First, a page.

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PennDOT District Director Addresses DVAED Members

Members got a chance to check in on the state of the state's roads.

Mon September 23, 2013 - Northeast Edition
Construction Equipment Guide

DVAED members pose with Les Toaso 
(seventh from R), PennDOT District 6 
executive director, during the 
association’s Sept. 10 meeting 
at Stephenson Equipment 
in Prospect Park, Pa.
DVAED members pose with Les Toaso (seventh from R), PennDOT District 6 executive director, during the association’s Sept. 10 meeting at Stephenson Equipment in Prospect Park, Pa.

The Delaware Valley Associate Equipment Distributors (DVAED) held its fall quarterly meeting Sept. 10 at Stephenson Equipment in Prospect Park, Pa.

The invited speaker at the meeting, Les Toaso, Pennsylvania Department of Transportation (PennDOT) District 6 executive director, provided for members an in-depth presentation on the state of the Pennsylvania’s bridges, particularly focusing on the recent announcement that weight restrictions have been placed on more than 1,000 structurally deficient spans in the Keystone State.

Pennsylvania leads the nation in structurally deficient bridges and has the eight most heavily traveled interstate system in the United States. The state has approximately 4,500 structurally deficient spans out of a total of 25,000. The weight restriction plan (some spans will have as much as a 20 percent decrease in its capacity), designed to reduce the wear and tear on aging bridges, comes at a time when the state faces an uncertain transportation future. With American Recovery and Reinvestment Act funds all but used up and bond sale money spent, Pennsylvania Gov. Tom Corbett (R) and legislators in the house and the senate have put forth different funding plans to infuse the state’s transportation coffers, ranging anywhere between $1.8 billion to $2.5 billion over the course of the next several years.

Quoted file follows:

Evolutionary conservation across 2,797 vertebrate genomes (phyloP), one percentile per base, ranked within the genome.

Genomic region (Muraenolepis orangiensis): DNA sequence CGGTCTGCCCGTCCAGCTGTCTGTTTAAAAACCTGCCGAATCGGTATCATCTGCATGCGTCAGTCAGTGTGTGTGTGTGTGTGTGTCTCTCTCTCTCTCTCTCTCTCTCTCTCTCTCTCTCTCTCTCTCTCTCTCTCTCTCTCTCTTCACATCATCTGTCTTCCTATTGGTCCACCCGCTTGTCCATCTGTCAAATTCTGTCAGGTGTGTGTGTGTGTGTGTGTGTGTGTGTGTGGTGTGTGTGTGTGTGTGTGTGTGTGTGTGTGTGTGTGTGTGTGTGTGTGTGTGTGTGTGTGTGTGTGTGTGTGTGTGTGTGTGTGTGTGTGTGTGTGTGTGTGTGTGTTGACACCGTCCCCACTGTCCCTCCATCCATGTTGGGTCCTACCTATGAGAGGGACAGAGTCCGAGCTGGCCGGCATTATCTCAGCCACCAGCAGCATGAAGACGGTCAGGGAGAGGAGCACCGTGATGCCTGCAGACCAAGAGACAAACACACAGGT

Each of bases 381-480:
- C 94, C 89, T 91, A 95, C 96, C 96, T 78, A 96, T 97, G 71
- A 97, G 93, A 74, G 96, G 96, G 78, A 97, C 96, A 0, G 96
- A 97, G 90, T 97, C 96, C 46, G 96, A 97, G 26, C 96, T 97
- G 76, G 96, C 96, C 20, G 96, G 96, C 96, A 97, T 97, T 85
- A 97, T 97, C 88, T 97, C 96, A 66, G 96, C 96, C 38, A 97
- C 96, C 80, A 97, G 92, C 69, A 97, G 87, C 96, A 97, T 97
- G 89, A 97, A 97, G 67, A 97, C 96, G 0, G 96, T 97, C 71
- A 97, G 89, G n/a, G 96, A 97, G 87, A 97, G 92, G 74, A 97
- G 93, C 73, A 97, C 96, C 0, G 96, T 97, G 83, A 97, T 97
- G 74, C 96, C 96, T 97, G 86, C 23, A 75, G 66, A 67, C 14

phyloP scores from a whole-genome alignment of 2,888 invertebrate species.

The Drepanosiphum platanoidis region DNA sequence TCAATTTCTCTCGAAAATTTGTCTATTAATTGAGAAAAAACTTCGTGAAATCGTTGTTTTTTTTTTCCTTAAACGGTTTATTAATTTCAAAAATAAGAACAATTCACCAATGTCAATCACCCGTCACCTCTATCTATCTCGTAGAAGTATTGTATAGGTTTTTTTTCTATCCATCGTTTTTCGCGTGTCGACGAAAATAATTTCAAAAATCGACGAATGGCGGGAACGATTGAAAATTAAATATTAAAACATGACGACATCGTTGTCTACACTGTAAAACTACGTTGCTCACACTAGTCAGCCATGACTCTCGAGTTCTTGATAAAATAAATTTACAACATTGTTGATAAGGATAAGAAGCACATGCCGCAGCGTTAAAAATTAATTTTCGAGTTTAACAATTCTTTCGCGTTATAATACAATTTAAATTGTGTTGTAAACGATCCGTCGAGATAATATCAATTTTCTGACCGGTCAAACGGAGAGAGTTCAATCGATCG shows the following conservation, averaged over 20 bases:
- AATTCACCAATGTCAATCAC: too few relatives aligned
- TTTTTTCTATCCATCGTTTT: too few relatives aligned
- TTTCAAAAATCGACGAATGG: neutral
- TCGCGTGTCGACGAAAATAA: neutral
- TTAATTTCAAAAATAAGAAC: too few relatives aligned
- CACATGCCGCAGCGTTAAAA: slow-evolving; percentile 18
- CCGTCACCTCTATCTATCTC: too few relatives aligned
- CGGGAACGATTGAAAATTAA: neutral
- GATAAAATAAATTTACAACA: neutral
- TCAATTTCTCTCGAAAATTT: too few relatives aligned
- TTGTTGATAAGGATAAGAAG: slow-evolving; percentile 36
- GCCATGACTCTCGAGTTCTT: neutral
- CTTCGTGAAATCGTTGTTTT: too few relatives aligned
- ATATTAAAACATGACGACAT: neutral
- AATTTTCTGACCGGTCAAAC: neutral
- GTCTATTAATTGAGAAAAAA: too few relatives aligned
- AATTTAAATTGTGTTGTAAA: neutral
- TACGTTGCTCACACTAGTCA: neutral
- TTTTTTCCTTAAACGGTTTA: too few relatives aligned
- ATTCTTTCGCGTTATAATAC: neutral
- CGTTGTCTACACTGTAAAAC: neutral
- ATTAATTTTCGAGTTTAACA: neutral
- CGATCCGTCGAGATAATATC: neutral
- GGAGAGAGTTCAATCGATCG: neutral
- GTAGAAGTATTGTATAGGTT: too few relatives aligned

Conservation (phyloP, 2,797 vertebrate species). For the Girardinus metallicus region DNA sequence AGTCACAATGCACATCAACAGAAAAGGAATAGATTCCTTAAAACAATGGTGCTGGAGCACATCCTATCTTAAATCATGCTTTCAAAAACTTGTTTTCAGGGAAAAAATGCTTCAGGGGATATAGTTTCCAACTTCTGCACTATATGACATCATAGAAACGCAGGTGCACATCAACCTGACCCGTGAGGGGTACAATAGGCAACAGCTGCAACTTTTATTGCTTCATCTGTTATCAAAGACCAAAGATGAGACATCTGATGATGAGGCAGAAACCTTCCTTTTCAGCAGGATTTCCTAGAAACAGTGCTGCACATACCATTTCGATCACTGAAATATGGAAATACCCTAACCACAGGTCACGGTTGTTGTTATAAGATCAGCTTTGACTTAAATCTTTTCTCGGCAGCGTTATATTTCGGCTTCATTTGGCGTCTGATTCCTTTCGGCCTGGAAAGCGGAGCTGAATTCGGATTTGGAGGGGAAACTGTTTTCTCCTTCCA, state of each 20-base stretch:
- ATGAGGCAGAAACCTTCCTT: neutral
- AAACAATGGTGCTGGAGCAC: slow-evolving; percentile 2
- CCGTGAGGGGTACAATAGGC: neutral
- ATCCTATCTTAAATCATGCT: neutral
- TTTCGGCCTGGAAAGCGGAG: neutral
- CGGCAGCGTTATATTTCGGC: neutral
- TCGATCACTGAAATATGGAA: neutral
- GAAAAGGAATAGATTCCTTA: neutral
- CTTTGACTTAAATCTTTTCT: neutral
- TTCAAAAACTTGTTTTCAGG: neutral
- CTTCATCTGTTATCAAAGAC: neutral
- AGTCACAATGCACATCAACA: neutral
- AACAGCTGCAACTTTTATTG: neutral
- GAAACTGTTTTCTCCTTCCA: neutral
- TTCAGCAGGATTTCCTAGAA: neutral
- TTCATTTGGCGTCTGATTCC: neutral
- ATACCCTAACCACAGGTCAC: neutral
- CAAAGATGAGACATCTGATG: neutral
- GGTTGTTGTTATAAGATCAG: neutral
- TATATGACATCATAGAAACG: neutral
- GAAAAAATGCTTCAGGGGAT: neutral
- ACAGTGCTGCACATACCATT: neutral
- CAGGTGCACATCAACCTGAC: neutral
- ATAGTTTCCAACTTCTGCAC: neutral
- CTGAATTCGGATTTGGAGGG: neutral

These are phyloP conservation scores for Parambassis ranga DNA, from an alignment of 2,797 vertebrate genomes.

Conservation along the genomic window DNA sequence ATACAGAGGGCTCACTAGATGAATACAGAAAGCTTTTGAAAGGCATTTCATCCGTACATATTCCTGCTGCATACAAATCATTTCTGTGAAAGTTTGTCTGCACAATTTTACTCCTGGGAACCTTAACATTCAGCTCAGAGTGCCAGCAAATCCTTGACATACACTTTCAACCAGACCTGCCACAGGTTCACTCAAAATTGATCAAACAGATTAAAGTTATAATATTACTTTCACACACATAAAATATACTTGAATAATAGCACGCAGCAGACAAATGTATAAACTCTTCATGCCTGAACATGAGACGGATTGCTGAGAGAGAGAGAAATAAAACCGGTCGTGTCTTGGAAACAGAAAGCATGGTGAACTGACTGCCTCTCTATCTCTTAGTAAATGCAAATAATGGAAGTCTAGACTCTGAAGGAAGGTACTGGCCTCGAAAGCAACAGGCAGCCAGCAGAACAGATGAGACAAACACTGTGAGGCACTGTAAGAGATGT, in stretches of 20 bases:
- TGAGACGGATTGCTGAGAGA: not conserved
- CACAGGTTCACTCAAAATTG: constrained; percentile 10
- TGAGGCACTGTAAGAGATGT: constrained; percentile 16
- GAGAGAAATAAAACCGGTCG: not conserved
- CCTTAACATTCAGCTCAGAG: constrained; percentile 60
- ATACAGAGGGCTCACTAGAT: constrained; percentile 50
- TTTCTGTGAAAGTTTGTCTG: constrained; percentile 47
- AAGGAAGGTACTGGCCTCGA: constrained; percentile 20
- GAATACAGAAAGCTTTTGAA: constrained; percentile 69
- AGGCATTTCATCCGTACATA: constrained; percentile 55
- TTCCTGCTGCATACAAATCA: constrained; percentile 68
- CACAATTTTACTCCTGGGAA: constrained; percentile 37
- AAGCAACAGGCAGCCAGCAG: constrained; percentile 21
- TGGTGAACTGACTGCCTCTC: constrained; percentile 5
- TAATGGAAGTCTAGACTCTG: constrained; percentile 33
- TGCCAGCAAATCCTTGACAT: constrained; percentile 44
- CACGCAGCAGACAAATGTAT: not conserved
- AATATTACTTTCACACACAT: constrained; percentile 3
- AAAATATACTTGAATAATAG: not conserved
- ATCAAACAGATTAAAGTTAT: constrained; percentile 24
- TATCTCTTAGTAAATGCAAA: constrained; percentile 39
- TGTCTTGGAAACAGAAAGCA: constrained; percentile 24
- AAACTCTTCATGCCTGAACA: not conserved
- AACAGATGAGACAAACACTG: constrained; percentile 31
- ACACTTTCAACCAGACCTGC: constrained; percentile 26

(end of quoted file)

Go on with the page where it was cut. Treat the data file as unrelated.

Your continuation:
Though no agreement has been reached yet on the level of funding, whatever arrives at Gov. Corbett’s desk for his signature will, in effect, be a mere drop in the bucket, in addressing the state’s overall needs for its roads and bridges, which runs in the several billions of dollars to bring all of the state’s roads and bridges up to par.

Toaso, whose district includes Bucks, Montgomery, Chester, Delaware and Philadelphia counties, discussed funding alternatives (in addition to whatever emerges from the state government), specifically a raise of the federal motor fuels tax, one that hasn’t seen an increase since 1994. Toaso said that since that time, the cost of reconstructing roads and bridges and building new ones has risen just as the cost of doing business for DVAED member companies has gone up, as well. Toaso added, however, the likelihood of a hike in the gas tax (which is a flat tax) is low considering Congress has little inclination to raise any taxes, with many of its members having also taken a no tax increase pledge to their constituents. When asked how much the average family might pay extra each month if the gas tax were raised, Toaso estimated approximately $6.

Structurally deficient bridges are safe, Toaso said. The designation means that a given bridge has deterioration of one or more of its major components. PennDOT performs approximately 19,000 bridge inspections each year and also oversees the biennial inspection of about 7,000 highway bridges and culverts owned by local municipalities and other agencies. According to Toaso, the weight restrictions will be predominantly monitored by local law enforcement and by the state police when resources allow. Emergency vehicles weighing more than the posted weight restriction for a given bridge will be permitted to use it.

DVAED members consist of constriction equipment dealers in Pennsylvania, New Jersey and Delaware. The association’s next meeting, its annual holiday party, is scheduled for Dec. 5 in King of Prussia, Pa.

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